His mechanical genius, which was early developed, did not gain immediate appreciation. Foreign climes made the first true estimate of his extraordinary inventive powers. England, France, Russia, Turkey, and other realms of the older world, discovered, under an exterior wholly devoid of ostentation, and revealed to his birth-land, his scientific skill and indomitable energy. Though a Wisdom that never errs has pointed out the tendency of the human mind to undervalue that which is ever within its reach, yet our country, which, more visibly than any other on the globe, has been uplifted by her self-made men, and is not obtuse to the principles of loss and gain, is unwise to overlook those talents which reflect distinction upon herself. Yet the obstacles which, in early life, Colonel Colt encountered and overcame, deepened his sympathies for every form of hardship, and his liberality in aiding and upholding the laboring classes.

Returning to his native city with the meed of fame and the materials of wealth, he consecrated them to her benefit with a filial warmth, which she had taken little pains to win, and was slow to acknowledge. By the bold design and successful completion of his dike or embankment, he seems to have created a new expanse of land, which he defended against the attacks of the Connecticut, from whose depths it was drawn and consolidated.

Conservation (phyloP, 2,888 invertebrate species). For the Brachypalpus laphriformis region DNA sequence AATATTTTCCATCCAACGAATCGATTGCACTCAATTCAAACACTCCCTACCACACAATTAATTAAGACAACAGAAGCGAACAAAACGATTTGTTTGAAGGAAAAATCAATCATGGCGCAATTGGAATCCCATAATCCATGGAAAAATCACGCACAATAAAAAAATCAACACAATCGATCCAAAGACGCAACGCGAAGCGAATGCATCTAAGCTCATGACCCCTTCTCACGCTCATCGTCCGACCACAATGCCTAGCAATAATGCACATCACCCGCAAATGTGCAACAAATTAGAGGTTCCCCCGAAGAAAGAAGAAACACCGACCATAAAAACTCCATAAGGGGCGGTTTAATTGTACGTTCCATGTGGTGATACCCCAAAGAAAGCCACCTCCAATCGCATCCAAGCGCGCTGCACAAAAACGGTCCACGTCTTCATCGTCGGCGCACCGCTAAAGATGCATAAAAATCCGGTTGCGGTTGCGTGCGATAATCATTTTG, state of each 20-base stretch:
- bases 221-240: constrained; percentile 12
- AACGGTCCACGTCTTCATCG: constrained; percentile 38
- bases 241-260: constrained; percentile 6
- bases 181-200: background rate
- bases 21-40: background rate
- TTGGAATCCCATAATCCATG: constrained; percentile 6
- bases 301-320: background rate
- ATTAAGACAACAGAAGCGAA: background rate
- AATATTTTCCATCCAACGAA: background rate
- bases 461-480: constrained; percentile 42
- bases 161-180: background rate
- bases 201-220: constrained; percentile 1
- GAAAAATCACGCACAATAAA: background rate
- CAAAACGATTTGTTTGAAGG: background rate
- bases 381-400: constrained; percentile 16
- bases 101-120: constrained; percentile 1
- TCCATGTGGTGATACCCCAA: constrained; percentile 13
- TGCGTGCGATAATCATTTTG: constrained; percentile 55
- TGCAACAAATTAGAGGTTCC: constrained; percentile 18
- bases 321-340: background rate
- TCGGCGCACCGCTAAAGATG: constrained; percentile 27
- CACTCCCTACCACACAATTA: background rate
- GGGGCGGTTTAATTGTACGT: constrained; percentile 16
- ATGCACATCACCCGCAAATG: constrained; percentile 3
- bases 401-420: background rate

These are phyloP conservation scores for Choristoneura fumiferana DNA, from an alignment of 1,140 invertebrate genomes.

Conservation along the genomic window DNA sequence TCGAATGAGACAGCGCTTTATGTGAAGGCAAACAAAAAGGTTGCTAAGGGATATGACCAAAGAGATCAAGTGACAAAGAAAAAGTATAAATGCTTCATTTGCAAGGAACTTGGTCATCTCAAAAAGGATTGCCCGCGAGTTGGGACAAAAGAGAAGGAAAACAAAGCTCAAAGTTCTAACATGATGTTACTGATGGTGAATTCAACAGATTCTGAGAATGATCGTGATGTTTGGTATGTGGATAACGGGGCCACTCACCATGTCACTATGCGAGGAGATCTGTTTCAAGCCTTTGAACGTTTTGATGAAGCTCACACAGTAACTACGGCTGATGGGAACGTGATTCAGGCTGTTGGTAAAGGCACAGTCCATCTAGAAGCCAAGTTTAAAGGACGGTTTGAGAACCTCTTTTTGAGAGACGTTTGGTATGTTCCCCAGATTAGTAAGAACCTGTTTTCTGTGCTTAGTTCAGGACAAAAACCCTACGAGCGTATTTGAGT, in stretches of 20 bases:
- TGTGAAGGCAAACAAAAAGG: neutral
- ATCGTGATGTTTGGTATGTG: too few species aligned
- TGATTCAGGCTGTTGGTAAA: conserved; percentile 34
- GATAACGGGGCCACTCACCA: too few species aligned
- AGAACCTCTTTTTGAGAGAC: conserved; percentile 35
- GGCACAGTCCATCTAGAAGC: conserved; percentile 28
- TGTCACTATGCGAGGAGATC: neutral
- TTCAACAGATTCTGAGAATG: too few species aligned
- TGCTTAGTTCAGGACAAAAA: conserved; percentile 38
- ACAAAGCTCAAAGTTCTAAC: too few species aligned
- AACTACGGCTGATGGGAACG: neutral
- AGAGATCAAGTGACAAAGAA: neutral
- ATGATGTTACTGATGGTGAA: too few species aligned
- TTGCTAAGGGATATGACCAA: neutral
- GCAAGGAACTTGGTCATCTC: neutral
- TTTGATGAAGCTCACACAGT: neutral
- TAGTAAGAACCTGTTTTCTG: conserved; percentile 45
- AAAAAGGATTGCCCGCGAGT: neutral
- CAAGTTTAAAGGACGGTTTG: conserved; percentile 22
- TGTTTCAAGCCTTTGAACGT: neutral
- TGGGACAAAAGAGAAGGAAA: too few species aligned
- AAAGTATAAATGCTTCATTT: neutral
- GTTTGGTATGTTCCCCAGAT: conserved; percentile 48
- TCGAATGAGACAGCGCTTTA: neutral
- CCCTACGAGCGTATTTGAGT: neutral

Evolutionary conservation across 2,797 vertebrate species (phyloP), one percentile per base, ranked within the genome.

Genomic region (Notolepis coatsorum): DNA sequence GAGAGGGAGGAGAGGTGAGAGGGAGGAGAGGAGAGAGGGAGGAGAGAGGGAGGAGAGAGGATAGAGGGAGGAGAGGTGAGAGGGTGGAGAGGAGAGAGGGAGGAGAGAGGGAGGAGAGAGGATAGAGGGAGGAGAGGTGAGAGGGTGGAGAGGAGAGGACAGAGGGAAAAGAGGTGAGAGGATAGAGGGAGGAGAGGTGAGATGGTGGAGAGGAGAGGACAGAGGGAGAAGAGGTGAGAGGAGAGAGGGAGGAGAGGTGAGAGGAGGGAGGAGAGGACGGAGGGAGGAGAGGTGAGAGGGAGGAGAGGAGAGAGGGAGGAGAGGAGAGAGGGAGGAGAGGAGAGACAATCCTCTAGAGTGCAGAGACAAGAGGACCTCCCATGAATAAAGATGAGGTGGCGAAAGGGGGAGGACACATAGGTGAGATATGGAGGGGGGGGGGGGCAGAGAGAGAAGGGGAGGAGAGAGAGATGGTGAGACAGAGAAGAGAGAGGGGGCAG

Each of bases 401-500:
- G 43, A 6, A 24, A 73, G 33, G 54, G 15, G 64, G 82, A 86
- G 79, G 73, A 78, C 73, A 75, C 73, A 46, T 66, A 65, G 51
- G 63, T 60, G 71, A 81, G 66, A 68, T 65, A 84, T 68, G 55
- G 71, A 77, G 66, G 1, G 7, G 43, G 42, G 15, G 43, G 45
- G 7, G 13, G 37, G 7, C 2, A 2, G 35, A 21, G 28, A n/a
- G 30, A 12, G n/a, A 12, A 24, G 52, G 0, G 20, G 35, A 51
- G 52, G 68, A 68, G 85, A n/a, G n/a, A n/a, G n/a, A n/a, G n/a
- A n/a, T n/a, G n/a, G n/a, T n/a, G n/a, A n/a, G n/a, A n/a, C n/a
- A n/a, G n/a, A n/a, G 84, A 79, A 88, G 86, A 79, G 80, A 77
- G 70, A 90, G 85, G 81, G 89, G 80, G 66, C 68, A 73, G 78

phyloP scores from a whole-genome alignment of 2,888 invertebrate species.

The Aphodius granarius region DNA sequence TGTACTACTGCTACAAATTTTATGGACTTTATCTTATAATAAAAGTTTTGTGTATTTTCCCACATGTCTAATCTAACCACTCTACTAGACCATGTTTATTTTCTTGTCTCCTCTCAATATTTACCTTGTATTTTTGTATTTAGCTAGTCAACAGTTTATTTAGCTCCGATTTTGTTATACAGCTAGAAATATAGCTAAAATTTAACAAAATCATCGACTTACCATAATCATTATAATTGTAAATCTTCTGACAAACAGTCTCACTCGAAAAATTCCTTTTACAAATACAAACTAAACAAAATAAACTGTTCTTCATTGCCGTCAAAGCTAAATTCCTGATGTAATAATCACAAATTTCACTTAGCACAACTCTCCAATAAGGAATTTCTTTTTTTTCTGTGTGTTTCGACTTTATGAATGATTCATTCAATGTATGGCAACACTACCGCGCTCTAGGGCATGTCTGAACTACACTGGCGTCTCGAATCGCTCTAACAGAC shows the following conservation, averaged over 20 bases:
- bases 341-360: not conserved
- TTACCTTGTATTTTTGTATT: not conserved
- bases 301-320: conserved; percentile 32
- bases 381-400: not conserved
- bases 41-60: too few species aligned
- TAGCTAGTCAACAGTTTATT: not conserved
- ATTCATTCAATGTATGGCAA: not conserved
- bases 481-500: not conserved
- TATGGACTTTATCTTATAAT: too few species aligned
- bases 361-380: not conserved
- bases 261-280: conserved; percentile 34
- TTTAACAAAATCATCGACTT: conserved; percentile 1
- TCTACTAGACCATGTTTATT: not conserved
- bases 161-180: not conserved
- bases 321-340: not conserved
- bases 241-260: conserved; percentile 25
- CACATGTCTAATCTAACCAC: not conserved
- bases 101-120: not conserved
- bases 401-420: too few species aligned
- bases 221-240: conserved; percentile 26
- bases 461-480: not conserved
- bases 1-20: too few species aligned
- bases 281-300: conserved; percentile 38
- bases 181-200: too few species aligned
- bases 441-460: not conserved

When swollen by the reënforcement of melting snows, the proud river returns in spring to the inundated play-places where it had revelled from the beginning, and finds itself excluded, foaming with rage it essays a faint imitation of the waves of the sea, vainly dashing against and battling the immovable parapet.

An immense stone armory, including buildings more than twelve hundred feet in length, and several stories high, filled with his own invented or improved machinery, gave employment to more than a thousand working-men. To these he punctually accorded the wages on which the subsistence of their families depended, erecting for them substantial tenements of brick, and in a range of Swiss cottages kindly consulting the home associations of one class of his immigrants.